The Next Step

As someone who struggles with anxiety, I regularly get overwhelmed with the big picture in life.  Especially in seasons of uncertainty, I find myself over analyzing and over thinking. Sometimes I feel paralyzed to take action because there are so many potential outcomes and possibilities.

Recently my pastor shared some simple advice that I can’t get out of my head:

“When you’re not sure what do next, simply obey the last thing God told you to do.”

What a simple but profound thought.

God doesn’t need me to analyze every possible outcome. He doesn’t want me to waste time worrying about the things I can’t control. Instead, He invites me to listen to His voice and simply obey the last thing He told me to do.

Sometimes trying to understand the big picture in life is just to much. And it causes me to become overwhelmed and weary. In times like these, God reminds me that He is God and I am not. He has the big picture of my life under control.

I don’t need to worry about the mountain that rises before me.

I simply need to take the next small step that is right in front of me.

The Link Between Anxiety and Control

“Be still before the Lord and wait patiently for Him.”

– Psalm 37:7a

I’ve always been a careful planner. I like to know what to expect. As a result, I love organizing things, making lists, and creating plans. Although these are good qualities, I think that sometimes control is actually a coping mechanism for my anxiety.

There are so many unpredictable things that happen in life. And I feel safest when I try to control what I can.

My desire for control affects the way I plan my week. I’ve noticed that I can be fairly inflexible about my daily and weekly schedule because routines make me feel safe. As a teacher, this also impacts my classroom. I spend too much time over preparing for lessons and often miss out on spontaneous moments of fun with my students. Control impacts my relationships as well. I regularly rehearse difficult conversations with people in an effort to be prepared for any possible outcome. My desire for control even affects my relationship with God. I struggle to just be quiet and let God speak to me whatever He wants to say.

I can say from personal experience that controlling my own life is exhausting. It leaves me tired, weary, and discouraged since I’m living out of my own strength.

However, I’m learning that God doesn’t call me to control and manipulate situations just so that I can feel better.

He calls me to be still.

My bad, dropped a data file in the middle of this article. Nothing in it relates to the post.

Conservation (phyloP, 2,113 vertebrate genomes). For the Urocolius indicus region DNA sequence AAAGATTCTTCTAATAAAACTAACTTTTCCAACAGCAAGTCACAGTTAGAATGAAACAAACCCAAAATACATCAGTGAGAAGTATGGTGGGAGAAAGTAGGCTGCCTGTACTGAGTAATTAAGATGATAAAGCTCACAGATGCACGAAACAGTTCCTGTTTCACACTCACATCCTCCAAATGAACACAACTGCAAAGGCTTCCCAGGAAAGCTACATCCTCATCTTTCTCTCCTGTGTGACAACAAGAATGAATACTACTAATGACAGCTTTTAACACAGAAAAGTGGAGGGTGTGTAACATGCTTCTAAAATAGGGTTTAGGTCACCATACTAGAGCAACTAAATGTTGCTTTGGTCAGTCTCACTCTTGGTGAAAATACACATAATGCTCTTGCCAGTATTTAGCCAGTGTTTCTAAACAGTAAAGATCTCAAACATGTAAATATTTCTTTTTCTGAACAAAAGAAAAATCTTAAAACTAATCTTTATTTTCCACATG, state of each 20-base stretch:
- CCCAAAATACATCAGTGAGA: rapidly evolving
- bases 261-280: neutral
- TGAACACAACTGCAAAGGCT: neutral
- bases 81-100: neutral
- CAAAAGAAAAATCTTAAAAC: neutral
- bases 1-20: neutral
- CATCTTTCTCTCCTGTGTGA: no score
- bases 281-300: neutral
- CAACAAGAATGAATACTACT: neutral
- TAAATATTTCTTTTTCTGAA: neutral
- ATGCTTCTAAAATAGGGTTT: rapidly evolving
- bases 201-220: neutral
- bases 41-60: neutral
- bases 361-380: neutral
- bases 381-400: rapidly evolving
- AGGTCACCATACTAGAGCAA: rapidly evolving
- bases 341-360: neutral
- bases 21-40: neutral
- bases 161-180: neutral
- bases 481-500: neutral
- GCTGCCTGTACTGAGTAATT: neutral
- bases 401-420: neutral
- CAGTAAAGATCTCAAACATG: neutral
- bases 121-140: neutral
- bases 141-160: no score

He reminds me that He is God and I am not.

He invites me to surrender control because His ways are so much higher than mine.

He helps me to open my fists and let go of the things that I think will make me happy so that He can show me true joy.

I’ve been discovering that solitude is a powerful tool for releasing control. This can be as simple as taking just 10 minutes a day to be quiet before God. During this time, I don’t bring my own agenda or questions. Instead, I ask God to speak to me whatever He wants to say. Sometimes He encourages me to pursue an activity that I hadn’t planned for that day. Other times He invites me to reach out to someone in my life. And most of the time He simply reminds me of who He is and who I am.

In these times I feel truly secure in the love of my Father.

And I remember that out of control is actually the best place to be.

Vulnerability and Courage

“Vulnerability is not winning or losing; it’s having the courage to show up and be seen when we have no control over the outcome. Vulnerability is not weakness; it’s our greatest measure of courage.”

-Brene’ Brown, Rising Strong 

In an earlier post I wrote about vulnerability and how it has been an important tool in fighting my social anxiety.  However, the more I practice vulnerability, the more I realize how much courage it takes to be truly known by people. I’m learning that vulnerability is risky business and that practicing vulnerability carries no guarantees.

Vulnerability often begets deeper connection, empathy, and intimacy.

However, vulnerability can also result in rejection, disappointment, and pain.

Lately, I’ve been wrestling with what to do when I risk vulnerability and it doesn’t work out.